Ups and Downs of Separate CEO and Board Chair Roles
Shareholders are putting increasing pressure on companies to separate the functions of CEOs and board chairs. But according to a recent study from The Conference Board, CEO-Board Chair Separation: If It Ain't Broke, Don't Fix It, companies might not want to yield.
TCB researchers Ryan Krause and Matthew Semadeni say they found that although poorly performing companies improved after separating the roles of CEO and head of the board of directors, healthier companies that implemented the change saw performance dip. The report said enacting the separation at healthy companies is akin to taking medicine when you arent sick.
Boards should really assess their companys own performance before deciding whether or not to separate those roles, said Melissa Aguilar, the executive editor of TCBs bimonthly Director Notes publication, which presented the report.
The study, which looked at 309 separation events between the years 2003 and 2005, also found that CEO-board chair separation might not constitute a significant corporate governance change, because the roles are often recombined within a year.
The study broke up CEO-chair separation into three categories: apprentice separation, departure separation, and demotion separation. Apprentice separation (the former CEO/chair remains board director, but helps train a new CEO) and departure separation (the CEO/chair retires or resigns and is replaced by two new individuals) constituted roughly 90 percent of the separation events in the sample. Of 201 apprentice separations, 28 percent of were reversed in the subsequent year; the same was true for 17 percent of the 77 departure separations. The companies that implemented apprentice and departure separation and did not recombine the CEO and board chair roles saw virtually no effect above and beyond that of just changing the CEO, according to the study.
The third kind of separation, demotion (the CEO retains that role, with a new person becoming board director), is the one most sought after by discontented shareholders. Krause and Semadeni also found it to be the most impactful: Among the 31 demotion separations, only 10 percent were reversed. Of those that remained separated after a year, companies that implemented a demotion separation saw the largest effect on annual stock return, with an average reversal of those companies annual stock return of 140 percent.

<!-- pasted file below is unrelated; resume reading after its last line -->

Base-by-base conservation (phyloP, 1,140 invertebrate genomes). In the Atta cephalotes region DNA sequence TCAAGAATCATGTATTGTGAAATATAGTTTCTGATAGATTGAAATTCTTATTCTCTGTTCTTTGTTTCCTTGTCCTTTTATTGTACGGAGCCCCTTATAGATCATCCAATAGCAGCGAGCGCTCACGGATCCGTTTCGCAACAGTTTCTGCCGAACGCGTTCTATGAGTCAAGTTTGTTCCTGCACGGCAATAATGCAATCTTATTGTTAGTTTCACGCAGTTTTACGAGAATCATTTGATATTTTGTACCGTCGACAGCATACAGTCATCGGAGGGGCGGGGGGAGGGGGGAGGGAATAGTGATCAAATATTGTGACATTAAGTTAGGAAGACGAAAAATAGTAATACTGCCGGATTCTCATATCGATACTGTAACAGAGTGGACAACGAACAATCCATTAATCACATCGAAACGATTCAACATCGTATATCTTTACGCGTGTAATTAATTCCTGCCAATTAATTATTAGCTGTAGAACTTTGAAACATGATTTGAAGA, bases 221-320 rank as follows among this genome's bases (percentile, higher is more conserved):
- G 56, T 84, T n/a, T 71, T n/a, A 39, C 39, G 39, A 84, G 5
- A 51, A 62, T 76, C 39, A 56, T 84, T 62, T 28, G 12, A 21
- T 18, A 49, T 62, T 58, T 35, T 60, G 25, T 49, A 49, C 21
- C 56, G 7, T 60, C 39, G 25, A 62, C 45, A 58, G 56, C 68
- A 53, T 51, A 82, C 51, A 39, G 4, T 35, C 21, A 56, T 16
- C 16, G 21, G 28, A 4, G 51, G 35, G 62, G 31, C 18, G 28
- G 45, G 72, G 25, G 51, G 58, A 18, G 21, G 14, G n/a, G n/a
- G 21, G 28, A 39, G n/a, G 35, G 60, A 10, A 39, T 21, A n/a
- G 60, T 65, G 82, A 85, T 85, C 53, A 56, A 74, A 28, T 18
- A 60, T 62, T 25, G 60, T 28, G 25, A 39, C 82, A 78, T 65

Such a reversal is a boon for companies with meager performances, but a disaster for companies doing well.
If you do this when things are fine, youre essentially forcing a change when you dont want one, Krause, the lead author of the study, said.
The report suggested readers keep an eye on digital security vendor Symantec to see how high-performing companies that implement demotion separation fare. Following a 30 percent shareholder return for 2012, the company appointed an independent board chairman in January. According to Krause and Semadenis predictions, Symantec will report negative returns next year.
Overall, corporations are already taking separation slowly. Of 610 Russell 3000 companies that held their annual shareholder meetings between January and April 2013, only 21 companies had separation even come up for vote, according to Director Notes' May fact sheet. A majority -- 70.3 percent across the 21 companies -- voted against separate CEO and board chair positions.
However, separation is not uncommon, according to another Conference Board report, Director Compensation and Board Practices: 2013 Edition, especially among smaller companies. About 61 percent of companies with less than $100 million in revenue surveyed for the report have separate board chairs and CEOs.
Before making the same move as those companies, the authors of the CEO-Board Chair Separation report urged companies to ask themselves: Is performance suffering under the CEOs command? Is it poor enough to justify a change in board leadership structure? If so, how should that separation be undertaken?
The evidence shows that failing to consider those questions, as well as the companys performance and separation type prior to implementing a separation, can have dire consequences, the authors concluded.